WASHINGTON (REUTERS) - US employment increased far less than expected in November, likely as millions of unemployed Americans remained home despite companies boosting wages, generous jobless benefits expiring and schools fully reopening.
Non-farm payrolls increased by 210,000 jobs in November, the Labour Department said in its closely watched employment report on Friday (Dec 3). Economists polled by Reuters had forecast payrolls advancing by 550,000 jobs. Estimates ranged from as low as 306,000 to as high as 800,000 jobs.
November was the second full month of hiring following the expiration of federal government-funded unemployment benefits in early September. Data for October was revised up to show employment rising by 546,000 jobs instead of 531,000 as previously reported.
The unemployment rate dropped to 4.2 per cent, the lowest since February 2020, from 4.6 per cent in October. Wages increased further.
The report came days after Federal Reserve chairman Jerome Powell told lawmakers that the US central bank should consider speeding up the winding down of its massive bond purchases at the Dec 14-15 policy meeting.
The modest employment gains could temper expectations that the economy was poised for stronger growth this quarter after hitting a speed bump in the third quarter. Consumer spending and manufacturing activity have been strong, but the Omicron variant of Covid-19 poses a risk to the brightening picture.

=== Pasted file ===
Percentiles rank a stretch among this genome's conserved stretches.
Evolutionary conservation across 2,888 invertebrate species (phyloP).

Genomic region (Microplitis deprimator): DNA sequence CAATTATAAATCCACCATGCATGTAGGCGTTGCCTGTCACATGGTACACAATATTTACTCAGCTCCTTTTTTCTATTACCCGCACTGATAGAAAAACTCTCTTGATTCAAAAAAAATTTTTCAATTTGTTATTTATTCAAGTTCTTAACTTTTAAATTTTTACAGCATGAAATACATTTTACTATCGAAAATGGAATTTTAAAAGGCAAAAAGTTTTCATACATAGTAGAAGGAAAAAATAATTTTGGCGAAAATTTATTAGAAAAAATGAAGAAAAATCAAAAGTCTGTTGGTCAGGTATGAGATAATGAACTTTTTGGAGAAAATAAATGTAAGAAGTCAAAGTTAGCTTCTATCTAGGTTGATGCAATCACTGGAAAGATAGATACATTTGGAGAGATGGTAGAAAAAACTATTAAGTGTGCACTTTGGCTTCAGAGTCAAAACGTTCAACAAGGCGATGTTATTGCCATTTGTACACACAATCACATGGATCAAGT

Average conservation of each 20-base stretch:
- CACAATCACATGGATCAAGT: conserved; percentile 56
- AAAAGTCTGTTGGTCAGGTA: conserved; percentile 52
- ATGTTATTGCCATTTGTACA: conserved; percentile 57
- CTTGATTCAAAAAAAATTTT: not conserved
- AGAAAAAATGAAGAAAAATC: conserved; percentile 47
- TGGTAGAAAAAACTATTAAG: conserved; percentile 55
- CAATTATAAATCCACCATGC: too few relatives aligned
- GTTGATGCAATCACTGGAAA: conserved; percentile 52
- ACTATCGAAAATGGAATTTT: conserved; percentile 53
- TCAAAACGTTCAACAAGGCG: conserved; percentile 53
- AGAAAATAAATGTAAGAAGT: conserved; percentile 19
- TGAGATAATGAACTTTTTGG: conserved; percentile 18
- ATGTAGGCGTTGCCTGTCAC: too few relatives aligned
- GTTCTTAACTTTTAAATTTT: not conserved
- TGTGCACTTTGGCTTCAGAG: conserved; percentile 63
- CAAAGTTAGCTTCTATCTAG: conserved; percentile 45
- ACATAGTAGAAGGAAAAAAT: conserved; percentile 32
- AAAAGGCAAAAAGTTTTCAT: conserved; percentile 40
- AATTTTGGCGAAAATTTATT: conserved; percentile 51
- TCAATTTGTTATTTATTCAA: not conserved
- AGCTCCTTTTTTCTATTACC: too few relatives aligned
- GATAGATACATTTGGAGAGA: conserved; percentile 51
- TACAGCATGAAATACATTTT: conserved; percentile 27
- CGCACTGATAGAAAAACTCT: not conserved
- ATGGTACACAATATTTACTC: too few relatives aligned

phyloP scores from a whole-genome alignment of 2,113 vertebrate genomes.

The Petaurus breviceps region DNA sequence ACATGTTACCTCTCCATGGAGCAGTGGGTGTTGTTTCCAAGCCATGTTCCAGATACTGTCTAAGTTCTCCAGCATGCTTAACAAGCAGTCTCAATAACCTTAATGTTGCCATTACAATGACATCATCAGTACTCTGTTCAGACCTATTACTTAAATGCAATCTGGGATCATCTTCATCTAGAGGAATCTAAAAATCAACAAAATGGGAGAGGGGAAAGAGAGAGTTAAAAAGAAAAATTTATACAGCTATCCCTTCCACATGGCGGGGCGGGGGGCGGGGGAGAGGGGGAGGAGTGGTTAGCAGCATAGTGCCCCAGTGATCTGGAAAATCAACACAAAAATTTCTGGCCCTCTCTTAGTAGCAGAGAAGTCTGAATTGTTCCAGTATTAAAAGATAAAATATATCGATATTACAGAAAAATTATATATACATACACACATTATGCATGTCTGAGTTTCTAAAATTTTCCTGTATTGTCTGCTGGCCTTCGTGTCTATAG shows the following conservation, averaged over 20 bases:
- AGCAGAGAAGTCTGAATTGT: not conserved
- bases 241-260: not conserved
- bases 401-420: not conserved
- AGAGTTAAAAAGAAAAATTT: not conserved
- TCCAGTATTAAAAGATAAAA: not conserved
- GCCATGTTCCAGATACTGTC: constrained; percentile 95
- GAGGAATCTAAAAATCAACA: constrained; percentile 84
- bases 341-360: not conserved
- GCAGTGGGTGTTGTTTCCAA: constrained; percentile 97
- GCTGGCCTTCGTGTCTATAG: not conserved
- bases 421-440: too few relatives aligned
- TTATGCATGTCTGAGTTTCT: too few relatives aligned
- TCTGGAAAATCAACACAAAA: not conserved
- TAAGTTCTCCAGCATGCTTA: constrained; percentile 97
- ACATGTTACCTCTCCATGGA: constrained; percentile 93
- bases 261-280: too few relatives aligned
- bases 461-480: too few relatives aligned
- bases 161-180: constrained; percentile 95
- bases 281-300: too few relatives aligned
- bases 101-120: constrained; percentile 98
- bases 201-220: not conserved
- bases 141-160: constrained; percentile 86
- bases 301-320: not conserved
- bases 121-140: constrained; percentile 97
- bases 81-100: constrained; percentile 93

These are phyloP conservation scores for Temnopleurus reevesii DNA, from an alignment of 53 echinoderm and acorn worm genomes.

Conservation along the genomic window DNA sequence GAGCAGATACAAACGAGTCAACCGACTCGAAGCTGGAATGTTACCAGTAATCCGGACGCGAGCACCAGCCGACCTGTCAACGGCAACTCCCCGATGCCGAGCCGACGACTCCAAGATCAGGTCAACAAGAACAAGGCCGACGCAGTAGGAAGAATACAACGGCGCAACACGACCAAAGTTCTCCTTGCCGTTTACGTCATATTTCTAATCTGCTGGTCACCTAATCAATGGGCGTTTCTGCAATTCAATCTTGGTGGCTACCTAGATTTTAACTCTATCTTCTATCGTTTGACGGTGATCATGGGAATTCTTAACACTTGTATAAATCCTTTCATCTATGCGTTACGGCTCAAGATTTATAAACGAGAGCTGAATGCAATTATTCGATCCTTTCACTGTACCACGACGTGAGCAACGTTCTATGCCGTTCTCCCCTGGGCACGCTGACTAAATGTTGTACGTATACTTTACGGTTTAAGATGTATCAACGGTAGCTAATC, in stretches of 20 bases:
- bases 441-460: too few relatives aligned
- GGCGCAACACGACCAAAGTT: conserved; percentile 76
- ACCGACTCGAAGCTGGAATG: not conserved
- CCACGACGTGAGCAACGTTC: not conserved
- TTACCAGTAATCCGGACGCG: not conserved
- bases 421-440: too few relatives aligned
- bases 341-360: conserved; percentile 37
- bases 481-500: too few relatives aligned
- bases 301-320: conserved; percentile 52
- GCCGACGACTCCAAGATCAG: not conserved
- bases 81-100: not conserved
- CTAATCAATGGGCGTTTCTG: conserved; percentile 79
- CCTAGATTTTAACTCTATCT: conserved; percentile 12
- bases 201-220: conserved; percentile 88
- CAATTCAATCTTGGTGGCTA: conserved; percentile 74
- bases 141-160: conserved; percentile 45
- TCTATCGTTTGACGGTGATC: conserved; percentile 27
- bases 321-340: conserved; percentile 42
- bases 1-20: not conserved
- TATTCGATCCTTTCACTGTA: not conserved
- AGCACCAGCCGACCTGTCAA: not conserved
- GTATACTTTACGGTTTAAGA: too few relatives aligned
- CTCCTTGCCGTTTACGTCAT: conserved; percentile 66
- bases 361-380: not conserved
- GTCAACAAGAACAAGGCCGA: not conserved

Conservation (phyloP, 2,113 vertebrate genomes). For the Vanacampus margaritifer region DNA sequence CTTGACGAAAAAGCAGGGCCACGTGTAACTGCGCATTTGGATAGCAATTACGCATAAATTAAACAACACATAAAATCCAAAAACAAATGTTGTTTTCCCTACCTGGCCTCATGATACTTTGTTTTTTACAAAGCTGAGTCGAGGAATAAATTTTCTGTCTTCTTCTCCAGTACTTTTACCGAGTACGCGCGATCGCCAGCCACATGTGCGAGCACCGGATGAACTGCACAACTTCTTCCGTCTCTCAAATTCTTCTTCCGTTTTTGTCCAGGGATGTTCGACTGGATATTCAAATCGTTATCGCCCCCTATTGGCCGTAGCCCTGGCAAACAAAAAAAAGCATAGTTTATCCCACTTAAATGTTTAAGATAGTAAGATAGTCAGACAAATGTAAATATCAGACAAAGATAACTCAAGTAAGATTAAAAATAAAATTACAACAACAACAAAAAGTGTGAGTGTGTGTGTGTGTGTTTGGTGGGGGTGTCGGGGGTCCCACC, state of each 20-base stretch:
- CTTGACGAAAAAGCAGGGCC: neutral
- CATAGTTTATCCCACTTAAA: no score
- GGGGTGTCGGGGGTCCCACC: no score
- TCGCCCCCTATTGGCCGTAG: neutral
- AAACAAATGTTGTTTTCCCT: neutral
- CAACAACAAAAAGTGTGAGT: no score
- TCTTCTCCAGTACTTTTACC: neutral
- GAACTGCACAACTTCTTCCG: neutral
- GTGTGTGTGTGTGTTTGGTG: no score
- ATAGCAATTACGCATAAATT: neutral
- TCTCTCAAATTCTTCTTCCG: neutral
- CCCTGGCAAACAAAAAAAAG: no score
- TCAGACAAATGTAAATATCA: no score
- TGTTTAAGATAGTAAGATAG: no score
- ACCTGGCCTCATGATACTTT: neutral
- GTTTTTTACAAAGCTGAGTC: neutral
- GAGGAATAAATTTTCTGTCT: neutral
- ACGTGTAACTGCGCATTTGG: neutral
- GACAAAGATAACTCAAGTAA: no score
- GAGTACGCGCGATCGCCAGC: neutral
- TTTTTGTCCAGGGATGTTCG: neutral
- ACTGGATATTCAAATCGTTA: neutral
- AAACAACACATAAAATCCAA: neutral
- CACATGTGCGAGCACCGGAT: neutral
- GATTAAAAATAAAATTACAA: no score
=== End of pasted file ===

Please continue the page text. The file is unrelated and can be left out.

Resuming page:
While little is known about Omicron, some slowdown in hiring and demand for services is likely, based on the experience with Delta, which was responsible for the slowest economic growth pace in more than a year last quarter.
There were 10.4 million job openings at the end of September. Millions of Americans who lost their jobs during the pandemic recession remain outside the labour force.
Economists say strong stock market and house prices have increased wealth for many Americans, encouraging early retirements. Households have also accumulated massive savings and there has been a surge in self-employment.